151,000 workers will go door to door for Mexico’s 2020 census

Beware of would-be criminals; real Inegi workers won't ask to come inside

It's census time in Mexico, and Inegi workers will soon be knocking. Photo: Inegi
It’s census time in Mexico, and Inegi workers will soon be knocking. Photo: Inegi

It’s nearly time for the head counters to count heads and households.

For the Mexican 2020 census, workers will knock on doors between March 2 and 27. The National Institute of Statistics and Geography (Inegi) updates its data every 10 years.

Around 151,000 Inegi representatives will visit more than 45 million homes across Mexico.

The government doesn’t want to bypass foreign residents, who may be leery of reporting their information to authorities. In Merida, a 40-minute information session for English-speaking residents is planned 11 a.m. Thursday in the auditorium of the Directorate of Social Development, Calle 65, 368 Interior, between 40 and 42, Centro.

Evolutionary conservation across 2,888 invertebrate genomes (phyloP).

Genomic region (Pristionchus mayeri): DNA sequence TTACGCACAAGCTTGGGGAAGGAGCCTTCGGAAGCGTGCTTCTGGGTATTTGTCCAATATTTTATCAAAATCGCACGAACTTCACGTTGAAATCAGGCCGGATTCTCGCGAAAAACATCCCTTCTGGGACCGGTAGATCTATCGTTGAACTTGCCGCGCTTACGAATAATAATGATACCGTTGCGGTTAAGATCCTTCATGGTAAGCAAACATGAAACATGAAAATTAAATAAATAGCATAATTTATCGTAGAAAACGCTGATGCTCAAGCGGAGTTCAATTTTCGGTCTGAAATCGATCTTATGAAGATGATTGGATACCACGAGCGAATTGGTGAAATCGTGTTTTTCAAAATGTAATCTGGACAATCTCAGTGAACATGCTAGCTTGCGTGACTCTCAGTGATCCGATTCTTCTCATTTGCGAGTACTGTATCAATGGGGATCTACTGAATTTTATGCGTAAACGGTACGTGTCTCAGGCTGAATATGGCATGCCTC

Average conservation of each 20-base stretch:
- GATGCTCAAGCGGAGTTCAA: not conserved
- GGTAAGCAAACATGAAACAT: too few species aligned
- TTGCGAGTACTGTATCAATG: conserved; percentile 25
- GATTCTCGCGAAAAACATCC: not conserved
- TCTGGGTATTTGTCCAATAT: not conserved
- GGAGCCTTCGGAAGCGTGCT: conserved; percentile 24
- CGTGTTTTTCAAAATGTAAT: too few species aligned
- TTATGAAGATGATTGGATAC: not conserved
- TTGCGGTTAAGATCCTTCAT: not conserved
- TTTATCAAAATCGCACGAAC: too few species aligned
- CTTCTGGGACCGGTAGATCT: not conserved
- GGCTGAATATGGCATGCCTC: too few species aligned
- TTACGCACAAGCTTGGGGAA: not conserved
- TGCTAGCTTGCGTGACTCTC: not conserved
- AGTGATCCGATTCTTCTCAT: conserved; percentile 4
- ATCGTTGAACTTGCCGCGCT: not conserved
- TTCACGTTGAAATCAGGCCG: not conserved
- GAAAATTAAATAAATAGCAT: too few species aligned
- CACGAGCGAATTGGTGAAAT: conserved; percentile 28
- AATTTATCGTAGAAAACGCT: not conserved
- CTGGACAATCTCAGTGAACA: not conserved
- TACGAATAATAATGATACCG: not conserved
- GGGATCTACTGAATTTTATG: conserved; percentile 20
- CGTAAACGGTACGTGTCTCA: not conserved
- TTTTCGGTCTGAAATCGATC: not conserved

Safety procedure

Since the project also present an opportunity for criminals to pose as census takers and enter homes, Inegi has announced a safety procedure. Actual census workers won’t ask to enter any home. The survey will take place at the front door.

The census taker will ask for the head of the house — if there is one — to answer the questionnaire, although anyone who lives there, and is of legal age, can answer instead.

Before the interview, the interviewer will identify himself with his name, credential sheet and photo ID. The worker will also have a digital printed questionnaire, and official hat, backpack and body vest.

The census asks how many people occupy each home, their names, age and gender. Data is entered electronically into a mobile device and immediately part of the national database and used to plan education, health and equity policies.

If nobody is home, interviewers will leave a notice asking for a call back and an appointment.

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